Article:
Contrary to popular belief, there is no such thing as a common law marriage.  In fact, common law marriage has not had any legal applicability in England since the 16th century.

Despite this, nearly two-thirds of cohabiting couples mistakenly believe that if they live together and are in a relationship for long enough, particularly if they have children, that they will acquire the same rights and protection as married couples.

While cohabiting parents are able to seek financial assistance from each other in respect of maintenance for a child, there is no equivalent provision for the partner on separation.  The ownership of any assets accumulated by the parties will be determined by fairly outdated property law.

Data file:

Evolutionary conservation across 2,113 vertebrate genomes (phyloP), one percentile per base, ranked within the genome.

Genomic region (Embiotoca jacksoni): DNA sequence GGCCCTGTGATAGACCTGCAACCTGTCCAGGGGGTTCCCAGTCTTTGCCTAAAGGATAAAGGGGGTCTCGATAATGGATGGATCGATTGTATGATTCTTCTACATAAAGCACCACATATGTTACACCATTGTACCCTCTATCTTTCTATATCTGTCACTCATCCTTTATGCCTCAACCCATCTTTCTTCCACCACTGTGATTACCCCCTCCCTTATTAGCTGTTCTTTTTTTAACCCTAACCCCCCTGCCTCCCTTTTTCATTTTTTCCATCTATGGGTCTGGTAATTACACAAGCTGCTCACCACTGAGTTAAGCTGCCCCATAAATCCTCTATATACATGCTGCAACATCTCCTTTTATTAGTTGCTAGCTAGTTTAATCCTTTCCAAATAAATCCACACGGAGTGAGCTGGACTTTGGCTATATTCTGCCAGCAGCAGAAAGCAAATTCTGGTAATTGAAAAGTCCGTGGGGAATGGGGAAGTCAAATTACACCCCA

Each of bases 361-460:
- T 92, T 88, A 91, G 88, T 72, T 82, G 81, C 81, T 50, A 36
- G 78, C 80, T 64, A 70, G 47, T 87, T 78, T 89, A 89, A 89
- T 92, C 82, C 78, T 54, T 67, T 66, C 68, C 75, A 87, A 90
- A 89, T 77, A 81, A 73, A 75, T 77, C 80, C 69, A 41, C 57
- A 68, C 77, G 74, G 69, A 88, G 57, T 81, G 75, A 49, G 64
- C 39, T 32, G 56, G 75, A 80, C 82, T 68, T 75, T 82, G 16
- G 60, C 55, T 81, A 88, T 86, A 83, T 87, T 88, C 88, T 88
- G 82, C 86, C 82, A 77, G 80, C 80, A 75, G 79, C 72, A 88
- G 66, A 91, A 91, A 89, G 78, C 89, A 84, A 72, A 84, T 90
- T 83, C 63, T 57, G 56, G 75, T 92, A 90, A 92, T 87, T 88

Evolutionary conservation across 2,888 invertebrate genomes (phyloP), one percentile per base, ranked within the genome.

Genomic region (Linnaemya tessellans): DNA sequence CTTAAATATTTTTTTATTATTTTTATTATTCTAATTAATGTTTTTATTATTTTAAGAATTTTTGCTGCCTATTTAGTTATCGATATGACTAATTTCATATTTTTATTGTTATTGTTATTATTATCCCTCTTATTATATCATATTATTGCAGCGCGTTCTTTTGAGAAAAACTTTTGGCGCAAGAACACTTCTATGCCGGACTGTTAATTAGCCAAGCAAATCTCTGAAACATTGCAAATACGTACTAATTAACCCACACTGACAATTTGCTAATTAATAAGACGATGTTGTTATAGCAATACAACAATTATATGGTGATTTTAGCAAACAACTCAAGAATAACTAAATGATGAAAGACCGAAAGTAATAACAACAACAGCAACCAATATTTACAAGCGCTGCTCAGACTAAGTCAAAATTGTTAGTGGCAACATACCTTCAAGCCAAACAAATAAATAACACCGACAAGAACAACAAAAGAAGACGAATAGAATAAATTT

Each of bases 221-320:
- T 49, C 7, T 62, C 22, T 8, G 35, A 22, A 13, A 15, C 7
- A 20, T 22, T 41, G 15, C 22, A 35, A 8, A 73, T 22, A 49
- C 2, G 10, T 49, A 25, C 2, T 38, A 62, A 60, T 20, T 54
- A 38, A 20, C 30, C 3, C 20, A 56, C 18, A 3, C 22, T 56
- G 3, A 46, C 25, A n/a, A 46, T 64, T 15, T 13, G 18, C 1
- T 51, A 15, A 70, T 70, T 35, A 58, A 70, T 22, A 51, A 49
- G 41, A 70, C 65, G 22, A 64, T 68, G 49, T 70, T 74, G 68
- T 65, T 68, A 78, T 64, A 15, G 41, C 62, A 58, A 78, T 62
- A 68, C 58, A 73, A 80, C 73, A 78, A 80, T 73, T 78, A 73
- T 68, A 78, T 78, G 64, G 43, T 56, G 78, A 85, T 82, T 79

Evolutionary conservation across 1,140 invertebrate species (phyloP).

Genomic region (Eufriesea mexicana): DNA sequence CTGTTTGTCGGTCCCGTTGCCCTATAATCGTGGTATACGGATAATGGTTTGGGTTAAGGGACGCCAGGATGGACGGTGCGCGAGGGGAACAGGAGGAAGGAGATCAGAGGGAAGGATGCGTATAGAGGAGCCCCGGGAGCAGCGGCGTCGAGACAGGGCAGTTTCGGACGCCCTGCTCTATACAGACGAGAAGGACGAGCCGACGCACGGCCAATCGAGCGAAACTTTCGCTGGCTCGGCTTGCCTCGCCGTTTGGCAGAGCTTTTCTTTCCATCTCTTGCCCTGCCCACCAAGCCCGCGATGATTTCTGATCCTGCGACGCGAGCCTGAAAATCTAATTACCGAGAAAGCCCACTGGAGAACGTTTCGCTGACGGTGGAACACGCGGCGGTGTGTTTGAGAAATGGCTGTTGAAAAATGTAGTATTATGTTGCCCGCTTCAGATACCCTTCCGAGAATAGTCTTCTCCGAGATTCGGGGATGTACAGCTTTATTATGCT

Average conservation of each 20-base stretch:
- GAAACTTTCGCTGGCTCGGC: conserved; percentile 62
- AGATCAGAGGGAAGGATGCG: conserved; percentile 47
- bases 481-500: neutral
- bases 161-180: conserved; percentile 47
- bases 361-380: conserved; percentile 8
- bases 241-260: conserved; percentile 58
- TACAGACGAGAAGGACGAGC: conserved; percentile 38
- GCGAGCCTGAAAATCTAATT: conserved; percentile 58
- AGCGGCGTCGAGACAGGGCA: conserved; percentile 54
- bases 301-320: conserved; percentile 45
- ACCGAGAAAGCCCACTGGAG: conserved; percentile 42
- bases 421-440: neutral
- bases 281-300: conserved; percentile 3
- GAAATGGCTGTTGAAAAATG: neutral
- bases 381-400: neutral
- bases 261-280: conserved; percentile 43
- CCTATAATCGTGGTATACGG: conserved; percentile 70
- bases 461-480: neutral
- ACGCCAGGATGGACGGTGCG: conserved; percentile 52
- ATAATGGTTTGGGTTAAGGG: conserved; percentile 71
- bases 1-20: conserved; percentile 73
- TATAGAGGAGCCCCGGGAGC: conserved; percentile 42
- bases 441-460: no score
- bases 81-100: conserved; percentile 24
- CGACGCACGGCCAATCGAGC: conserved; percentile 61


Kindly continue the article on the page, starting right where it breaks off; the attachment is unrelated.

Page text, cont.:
To protect yourself if anything should happen (including separation, incapacity and death) you should consider entering into a Cohabitation Agreement.  Family lawyers have seen a huge increase in recent years in enquiries from cohabitees who have separated, and agree that many disputes could have easily been avoided through the use of such an agreement.

If you are cohabiting and your partner dies (without having made a Will) you will not inherit anything from them, including your family home, if this is in their sole name or held as tenants in common.

If you have any queries about any of the above, please contact our Family team.

Ali Granville